A look at the shareholders of DocuSign, Inc. (NASDAQ:DOCU) can tell us which group is most powerful. With 77% stake, institutions possess the maximum shares in the company. Put another way, the group faces the maximum upside potential (or downside risk).
And so it follows that institutional investors was the group most impacted after the company's market cap fell to US$23b last week after a 11% drop in the share price. Needless to say, the recent loss which further adds to the one-year loss to shareholders of 54% might not go down well especially with this category of shareholders. Often called “market makers”, institutions wield significant power in influencing the price dynamics of any stock. Hence, if weakness in DocuSign's share price continues, institutional investors may feel compelled to sell the stock, which might not be ideal for individual investors.
In the chart below, we zoom in on the different ownership groups of DocuSign.
What Does The Institutional Ownership Tell Us About DocuSign?
Institutions typically measure themselves against a benchmark when reporting to their own investors, so they often become more enthusiastic about a stock once it's included in a major index. We would expect most companies to have some institutions on the register, especially if they are growing.
As you can see, institutional investors have a fair amount of stake in DocuSign. This implies the analysts working for those institutions have looked at the stock and they like it. But just like anyone else, they could be wrong. When multiple institutions own a stock, there's always a risk that they are in a 'crowded trade'. When such a trade goes wrong, multiple parties may compete to sell stock fast. This risk is higher in a company without a history of growth. You can see DocuSign's historic earnings and revenue below, but keep in mind there's always more to the story.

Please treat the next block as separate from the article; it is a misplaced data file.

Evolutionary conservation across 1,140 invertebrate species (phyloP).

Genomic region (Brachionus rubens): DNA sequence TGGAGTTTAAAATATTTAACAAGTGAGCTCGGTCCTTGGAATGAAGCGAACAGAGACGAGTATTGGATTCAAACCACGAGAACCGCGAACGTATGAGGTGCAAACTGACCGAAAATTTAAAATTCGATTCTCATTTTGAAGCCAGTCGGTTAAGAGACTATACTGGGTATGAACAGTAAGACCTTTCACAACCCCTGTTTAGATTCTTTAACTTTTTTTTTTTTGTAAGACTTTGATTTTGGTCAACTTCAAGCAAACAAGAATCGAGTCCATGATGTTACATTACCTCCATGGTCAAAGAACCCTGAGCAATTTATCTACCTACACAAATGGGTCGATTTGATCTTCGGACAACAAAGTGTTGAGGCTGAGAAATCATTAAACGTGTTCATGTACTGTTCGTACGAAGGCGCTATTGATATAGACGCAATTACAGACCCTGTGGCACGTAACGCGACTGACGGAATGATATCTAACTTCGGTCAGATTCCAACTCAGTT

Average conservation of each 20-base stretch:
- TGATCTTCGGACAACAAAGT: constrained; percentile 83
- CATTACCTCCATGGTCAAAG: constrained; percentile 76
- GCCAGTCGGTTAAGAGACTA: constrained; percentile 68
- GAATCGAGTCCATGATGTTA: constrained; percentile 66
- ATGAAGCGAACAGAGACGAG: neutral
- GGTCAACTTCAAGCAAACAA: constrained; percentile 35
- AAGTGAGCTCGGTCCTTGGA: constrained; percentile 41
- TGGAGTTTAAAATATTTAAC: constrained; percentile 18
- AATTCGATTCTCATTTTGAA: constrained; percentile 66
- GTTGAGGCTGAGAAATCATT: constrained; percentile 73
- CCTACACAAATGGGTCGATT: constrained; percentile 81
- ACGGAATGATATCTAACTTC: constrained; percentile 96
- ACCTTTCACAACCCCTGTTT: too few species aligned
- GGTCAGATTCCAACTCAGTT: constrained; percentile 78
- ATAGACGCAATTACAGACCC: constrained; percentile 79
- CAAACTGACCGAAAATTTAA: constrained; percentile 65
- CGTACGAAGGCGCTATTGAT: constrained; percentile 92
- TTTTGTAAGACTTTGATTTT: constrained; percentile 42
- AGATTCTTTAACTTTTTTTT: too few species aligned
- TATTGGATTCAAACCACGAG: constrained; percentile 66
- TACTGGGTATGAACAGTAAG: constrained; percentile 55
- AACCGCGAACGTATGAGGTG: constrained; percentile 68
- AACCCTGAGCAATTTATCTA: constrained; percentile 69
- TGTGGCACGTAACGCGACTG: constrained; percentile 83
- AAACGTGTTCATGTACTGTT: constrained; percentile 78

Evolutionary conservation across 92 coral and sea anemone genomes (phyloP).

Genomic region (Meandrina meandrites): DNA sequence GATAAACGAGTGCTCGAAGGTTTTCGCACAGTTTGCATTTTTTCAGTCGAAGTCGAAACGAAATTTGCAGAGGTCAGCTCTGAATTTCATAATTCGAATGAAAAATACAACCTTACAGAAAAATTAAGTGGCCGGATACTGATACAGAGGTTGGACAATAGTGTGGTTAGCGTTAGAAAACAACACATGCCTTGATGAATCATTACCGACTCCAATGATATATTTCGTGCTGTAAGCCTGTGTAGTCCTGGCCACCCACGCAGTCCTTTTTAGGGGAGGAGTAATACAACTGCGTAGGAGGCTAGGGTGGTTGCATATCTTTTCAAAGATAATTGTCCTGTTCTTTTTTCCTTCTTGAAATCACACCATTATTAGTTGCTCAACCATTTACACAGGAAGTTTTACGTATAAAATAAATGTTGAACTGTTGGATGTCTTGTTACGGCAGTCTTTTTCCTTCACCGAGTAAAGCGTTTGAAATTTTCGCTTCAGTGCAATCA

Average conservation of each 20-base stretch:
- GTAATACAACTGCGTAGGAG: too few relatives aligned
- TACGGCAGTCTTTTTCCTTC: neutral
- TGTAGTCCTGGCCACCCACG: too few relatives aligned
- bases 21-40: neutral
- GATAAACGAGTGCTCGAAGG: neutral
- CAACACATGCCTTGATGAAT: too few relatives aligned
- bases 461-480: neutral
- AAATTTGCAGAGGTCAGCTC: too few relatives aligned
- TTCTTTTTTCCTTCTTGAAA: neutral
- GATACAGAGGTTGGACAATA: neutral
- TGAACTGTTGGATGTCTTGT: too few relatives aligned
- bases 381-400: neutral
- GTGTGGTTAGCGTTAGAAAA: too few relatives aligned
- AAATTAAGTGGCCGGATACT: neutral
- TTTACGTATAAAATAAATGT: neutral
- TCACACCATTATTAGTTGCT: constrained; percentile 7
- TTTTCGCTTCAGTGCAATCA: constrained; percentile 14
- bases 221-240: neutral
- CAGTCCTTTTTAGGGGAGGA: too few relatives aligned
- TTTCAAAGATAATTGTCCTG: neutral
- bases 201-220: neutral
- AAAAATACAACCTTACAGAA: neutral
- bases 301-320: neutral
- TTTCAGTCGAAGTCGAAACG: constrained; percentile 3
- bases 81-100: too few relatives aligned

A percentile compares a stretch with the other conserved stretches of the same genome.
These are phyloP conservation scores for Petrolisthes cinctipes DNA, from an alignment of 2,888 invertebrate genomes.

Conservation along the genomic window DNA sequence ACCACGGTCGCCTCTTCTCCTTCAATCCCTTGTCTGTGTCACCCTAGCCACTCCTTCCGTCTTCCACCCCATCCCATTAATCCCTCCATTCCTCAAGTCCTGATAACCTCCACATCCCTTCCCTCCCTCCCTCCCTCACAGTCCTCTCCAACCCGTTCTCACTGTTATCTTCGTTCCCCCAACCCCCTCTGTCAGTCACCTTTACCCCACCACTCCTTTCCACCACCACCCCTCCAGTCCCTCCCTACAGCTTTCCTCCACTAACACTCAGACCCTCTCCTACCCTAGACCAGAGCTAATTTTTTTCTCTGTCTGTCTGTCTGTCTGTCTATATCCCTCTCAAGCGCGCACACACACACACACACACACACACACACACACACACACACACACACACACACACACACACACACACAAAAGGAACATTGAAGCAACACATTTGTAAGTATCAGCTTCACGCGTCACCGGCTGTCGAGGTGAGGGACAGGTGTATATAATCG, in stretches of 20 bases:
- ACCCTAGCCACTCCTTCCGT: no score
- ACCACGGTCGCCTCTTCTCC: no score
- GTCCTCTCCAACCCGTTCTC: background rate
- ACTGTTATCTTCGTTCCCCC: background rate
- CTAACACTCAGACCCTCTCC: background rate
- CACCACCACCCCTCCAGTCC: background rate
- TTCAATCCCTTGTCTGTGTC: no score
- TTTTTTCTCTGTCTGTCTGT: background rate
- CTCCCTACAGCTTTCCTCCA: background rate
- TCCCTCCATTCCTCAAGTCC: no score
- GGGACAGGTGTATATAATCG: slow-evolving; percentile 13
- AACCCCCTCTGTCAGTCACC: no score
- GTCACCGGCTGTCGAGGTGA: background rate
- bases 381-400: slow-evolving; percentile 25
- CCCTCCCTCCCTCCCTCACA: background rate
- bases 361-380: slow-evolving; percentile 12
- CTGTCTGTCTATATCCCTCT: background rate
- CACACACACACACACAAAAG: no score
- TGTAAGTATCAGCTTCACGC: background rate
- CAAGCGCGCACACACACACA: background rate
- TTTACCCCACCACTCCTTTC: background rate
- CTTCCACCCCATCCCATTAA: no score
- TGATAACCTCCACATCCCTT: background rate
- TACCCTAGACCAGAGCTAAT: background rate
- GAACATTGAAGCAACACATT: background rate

Since institutional investors own more than half the issued stock, the board will likely have to pay attention to their preferences. We note that hedge funds don't have a meaningful investment in DocuSign. Our data shows that The Vanguard Group, Inc. is the largest shareholder with 7.1% of shares outstanding. In comparison, the second and third largest shareholders hold about 5.9% and 5.7% of the stock. Additionally, the company's CEO Daniel Springer directly holds 0.8% of the total shares outstanding.
A deeper look at our ownership data shows that the top 25 shareholders collectively hold less than half of the register, suggesting a large group of small holders where no single shareholder has a majority.
While it makes sense to study institutional ownership data for a company, it also makes sense to study analyst sentiments to know which way the wind is blowing. There are a reasonable number of analysts covering the stock, so it might be useful to find out their aggregate view on the future.
Insider Ownership Of DocuSign
While the precise definition of an insider can be subjective, almost everyone considers board members to be insiders. Management ultimately answers to the board. However, it is not uncommon for managers to be executive board members, especially if they are a founder or the CEO.
I generally consider insider ownership to be a good thing. However, on some occasions it makes it more difficult for other shareholders to hold the board accountable for decisions.
We can report that insiders do own shares in DocuSign, Inc.. Insiders own US$364m worth of shares (at current prices). Most would say this shows a good alignment of interests between shareholders and the board. Still, it might be worth checking if those insiders have been selling.
General Public Ownership
The general public-- including retail investors -- own 21% stake in the company, and hence can't easily be ignored. While this size of ownership may not be enough to sway a policy decision in their favour, they can still make a collective impact on company policies.
It's always worth thinking about the different groups who own shares in a company. But to understand DocuSign better, we need to consider many other factors. Consider for instance, the ever-present spectre of investment risk. We've identified 2 warning signs with DocuSign , and understanding them should be part of your investment process.
If you are like me, you may want to think about whether this company will grow or shrink. Luckily, you can check this free report showing analyst forecasts for its future.
NB: Figures in this article are calculated using data from the last twelve months, which refer to the 12-month period ending on the last date of the month the financial statement is dated. This may not be consistent with full year annual report figures.
This article by Simply Wall St is general in nature. We provide commentary based on historical data and analyst forecasts only using an unbiased methodology and our articles are not intended to be financial advice. It does not constitute a recommendation to buy or sell any stock, and does not take account of your objectives, or your financial situation. We aim to bring you long-term focused analysis driven by fundamental data. Note that our analysis may not factor in the latest price-sensitive company announcements or qualitative material. Simply Wall St has no position in any stocks mentioned.